• Speakers, panelists, industry leaders who are high-visibility draws and thought-leaders needed in programming; and
  • Journalists, whom everyone seems to think can be in all places at all times. (We are not so godlike, I hate to confess.) Everyone needs a story, everyone needs visibility, everyone needs to meet with the press and be interviewed, and we simply can’t supply that to enough publishing players on this kind of schedule.

Long tradition, cost of travel at various times of year, the likelihood of good weather in one spot or another, the maddening bid for the right venue and hotel—all these factors have important places in how scheduling is done. I don’t mean to diminish the searing difficulty of creating these fine experiences. I’ve done enough conference production, myself—including a conclave of the United Nations’ World Food Programme country directors in Firenze—to hold our event organizers and coordinators in highest esteem: they are masterfully patient, helpful people, especially to those of us in the press.

At Abu Dhabi International Book Fair 2016. Image: ADIBF

At Abu Dhabi International Book Fair 2016. Image: ADIBF

But here are some values we need to consider:

  • Less tired businesspeople get more business done. They make better deals and more of them, than exhausted ones do: networking quickly turns into griping about tiredness, not getting on with the trade.
  • Less crowded schedules mean better-prepared speakers who are refreshed and able to deliver their most valuable presentations, moderate really significant panels, engage the best thinking of their audiences.
  • And less overworked press members mean more and better coverage: smarter interviews, better context, more robust amplification of all the good work going down at these events. We journos simply can’t handle all the announcements of all the new ventures and all the great unveilings and releases and acquisitions and new liaisons that are dumped into press releases during these events. Most of us are having to say “no” to far more requests for coverage than we’d like and than publishing’s players deserve.

Bottom line: We could get more bang for everybody’s buck if we just started spreading out the conferences.

We all realize that nothing can change fast, even if we want it to: conference dates and venues are booked years in advance. Understood, don’t worry, please don’t feel defensive if you’re someone who handles all this. That’s fine, nothing can change overnight and nobody is “wrong” here, there are no villains.

But what we all need is a better chance to get to more of these great events, not fewer—and without ricocheting through time zones like a bad scene from Tron, red-eyed, heads pounding, boarding passes stuffed into every pocket, taxi receipts used as cocktail napkins, dogs kenneled for weeks at a time, families wondering whatever happened to us.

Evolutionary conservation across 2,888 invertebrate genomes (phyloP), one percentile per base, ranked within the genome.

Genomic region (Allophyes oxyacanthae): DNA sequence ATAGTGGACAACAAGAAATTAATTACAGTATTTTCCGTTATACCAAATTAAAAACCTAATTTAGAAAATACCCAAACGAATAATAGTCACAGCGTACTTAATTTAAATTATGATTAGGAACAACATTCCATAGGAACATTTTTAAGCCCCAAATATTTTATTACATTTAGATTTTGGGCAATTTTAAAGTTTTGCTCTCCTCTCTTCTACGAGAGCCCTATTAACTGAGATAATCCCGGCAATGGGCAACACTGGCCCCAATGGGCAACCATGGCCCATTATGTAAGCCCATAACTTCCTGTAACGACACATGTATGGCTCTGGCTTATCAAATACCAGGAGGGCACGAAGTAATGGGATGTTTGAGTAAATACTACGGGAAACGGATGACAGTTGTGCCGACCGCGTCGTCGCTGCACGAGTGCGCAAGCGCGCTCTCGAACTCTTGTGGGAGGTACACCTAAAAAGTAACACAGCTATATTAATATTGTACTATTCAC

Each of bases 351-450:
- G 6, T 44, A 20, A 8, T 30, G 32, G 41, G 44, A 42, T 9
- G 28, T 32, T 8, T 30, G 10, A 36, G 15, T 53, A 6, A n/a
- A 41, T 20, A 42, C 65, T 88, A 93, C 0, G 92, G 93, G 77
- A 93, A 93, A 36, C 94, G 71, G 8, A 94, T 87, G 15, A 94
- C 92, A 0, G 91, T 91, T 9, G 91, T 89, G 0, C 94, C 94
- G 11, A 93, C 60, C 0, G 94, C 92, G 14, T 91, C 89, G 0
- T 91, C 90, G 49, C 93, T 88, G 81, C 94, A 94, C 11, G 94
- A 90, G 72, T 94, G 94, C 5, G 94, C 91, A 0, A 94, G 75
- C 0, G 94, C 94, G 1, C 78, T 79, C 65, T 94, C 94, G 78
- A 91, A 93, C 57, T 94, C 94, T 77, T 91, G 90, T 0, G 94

As our friend Guy Gonzalez loves to say, #cmonson. We can do this better.

Needless to say, the problem is that there’s no Conference Central, no one standing as a central coordinator, calendar-keeper, advisor to the many, many sets of independent organizers trying to create these events in so many places.

The Travelocity travel gnome may have something to say to the world publishing industry: 'Wander Wisely'. Image: PBS, January 2015, as Travelocity was acquired by Expedia.

The Travelocity travel gnome may have something to say to the world publishing industry. Image: PBS, January 2015, as Travelocity was acquired by Expedia.

But digital means we can communicate, coordinate, check our dates against others’ dates, make some changes, be creative about what we’re doing in 2017 and 2018: spread out the conferences, give ourselves time to make them more special and give each other time to catch breaths, clear heads, pay bills, check in at the office, and arrive focused and receptive and full of the prosperity-minded collegial joys of being together.

We just can’t do these seasons well—none of us can—when these fine, distinctive, informative, profitable occasions are stacked atop each other like the cities of Troy.

Maybe the Travelocity gnome has it right: “Wander wisely,” he keeps telling us.

We could think about it, you know?


Chad Post of Open Letter hosts an evening at Chicago's beautiful University Club in the Books From Poland Market Forum events at BookExpo America. Image: Porter Anderson

Chad Post of Open Letter and Three Percent hosts an evening at Chicago’s beautiful University Club in the ‘Books From Poland’ Market Forum events at BookExpo America. Image: Porter Anderson

About the Author

Porter Anderson

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Porter Anderson is Editor-in-Chief of Publishing Perspectives. Prior to that he was Associate Editor for The FutureBook, a channel at The Bookseller focused on digital publishing. Anderson has also worked with CNN International, CNN.com, CNN USA, the Village Voice, the Dallas Times Herald, and other media.